If you’re anything like me, you may be repelled by the seemingly relentless advances being made by robots.
Not that ‘they’ are the ones making the advances of course. I’m not too worried about a potential real-life horror story along the lines of the Terminator films – whereby the human race effectively hands over all control of the planet to robots, who in turn destroy the earth as we know it and seek to terminate all human life.
Not yet anyway.
The other day, my wife was watching the first episode of Kevin McCloud’s Rough Guide to the Future. I was in and out – not paying too much attention – until I realised one of the co-presenters was going to visit a man in Japan, who it transpired, had married a digital toy. There was a video of the wedding ceremony that had cost him around £13,000, where he pledged his love for the digital doll that he was holding in his arms.
Back at his home, she appeared as a hologram. He tried to demonstrate to Alice, the presenter, how the love of his life sang to him but the hologram wasn’t functioning properly.
The man in question identifies as ‘digi-sexual’ – a new one for me.
I was not impressed and there are obvious connections to the ‘already here technology’ of so-called ‘sex robots’ for those who would prefer to be with a non-human.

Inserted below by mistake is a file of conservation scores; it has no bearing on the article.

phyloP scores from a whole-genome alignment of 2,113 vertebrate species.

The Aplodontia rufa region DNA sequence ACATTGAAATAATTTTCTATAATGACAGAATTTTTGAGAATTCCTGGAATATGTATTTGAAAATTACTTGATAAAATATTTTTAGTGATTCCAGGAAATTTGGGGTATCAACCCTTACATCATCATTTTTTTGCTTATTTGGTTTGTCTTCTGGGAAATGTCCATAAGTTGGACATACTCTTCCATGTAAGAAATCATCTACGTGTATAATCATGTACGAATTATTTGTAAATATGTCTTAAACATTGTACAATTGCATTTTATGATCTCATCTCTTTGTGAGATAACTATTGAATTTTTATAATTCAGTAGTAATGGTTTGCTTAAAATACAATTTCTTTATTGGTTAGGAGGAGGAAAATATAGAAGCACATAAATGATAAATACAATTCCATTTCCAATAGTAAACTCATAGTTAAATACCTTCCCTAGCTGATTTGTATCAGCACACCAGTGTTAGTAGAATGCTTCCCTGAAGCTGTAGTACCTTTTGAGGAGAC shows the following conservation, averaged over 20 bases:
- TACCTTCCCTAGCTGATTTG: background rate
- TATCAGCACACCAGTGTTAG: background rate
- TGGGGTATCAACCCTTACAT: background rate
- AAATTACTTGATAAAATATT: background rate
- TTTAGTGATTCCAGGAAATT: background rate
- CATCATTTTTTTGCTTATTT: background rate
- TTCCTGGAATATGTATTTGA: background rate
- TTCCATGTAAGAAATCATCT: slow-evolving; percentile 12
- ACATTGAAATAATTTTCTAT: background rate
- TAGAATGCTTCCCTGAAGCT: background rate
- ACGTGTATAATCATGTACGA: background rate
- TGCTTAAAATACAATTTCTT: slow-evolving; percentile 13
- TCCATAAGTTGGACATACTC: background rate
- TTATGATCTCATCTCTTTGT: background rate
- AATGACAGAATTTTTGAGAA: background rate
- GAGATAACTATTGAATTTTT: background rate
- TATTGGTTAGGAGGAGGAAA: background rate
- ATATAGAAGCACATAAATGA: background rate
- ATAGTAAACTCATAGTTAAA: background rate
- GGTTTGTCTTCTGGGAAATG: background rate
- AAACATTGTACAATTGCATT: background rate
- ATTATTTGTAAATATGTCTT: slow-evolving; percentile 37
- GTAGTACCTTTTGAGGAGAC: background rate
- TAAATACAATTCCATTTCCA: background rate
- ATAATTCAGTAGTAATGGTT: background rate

I only tell you all of this to firstly, reveal that I am not a fan of such technology but then secondly, to make the point that not all technology surrounding robots is all bad.
For, soon after this sequence in the programme, Alice visits a pop-up cafe – also in Japan – where the waiters/waitresses are robots. She ordered her coffee and then a few minutes later, a robot came trundling along a fixed track in the cafe floor and asked her to take her drink from the tray.
If you are able to watch the video that shows the human connection with the robot
you will be amazed and encouraged that this level of technology is able to literally transform human lives.
The reason is because the person operating the robot and speaking to Alice and any other customers in the cafe, is a severely disabled man who spends the vast majority of his time on his bed – unable to do anything else.
Without this robotic technology, he would struggle to connect with anyone at all.
Using highly sensitive, ‘eyesight-monitoring’ software and robotic technology, he is able to function as if he were a normal, able-bodied waiter interacting with customers, taking orders, and delivering them to the customers’ tables.
In stark contrast to the ‘digi-sexual’ technology, I was genuinely impressed and so encouraged that not all robots are mere machines replacing human labour. Some are actually being used to provide employment for a human who would not otherwise be able to work anywhere.
So, in case you may be a bit like me, don’t throw the baby out with the bath water.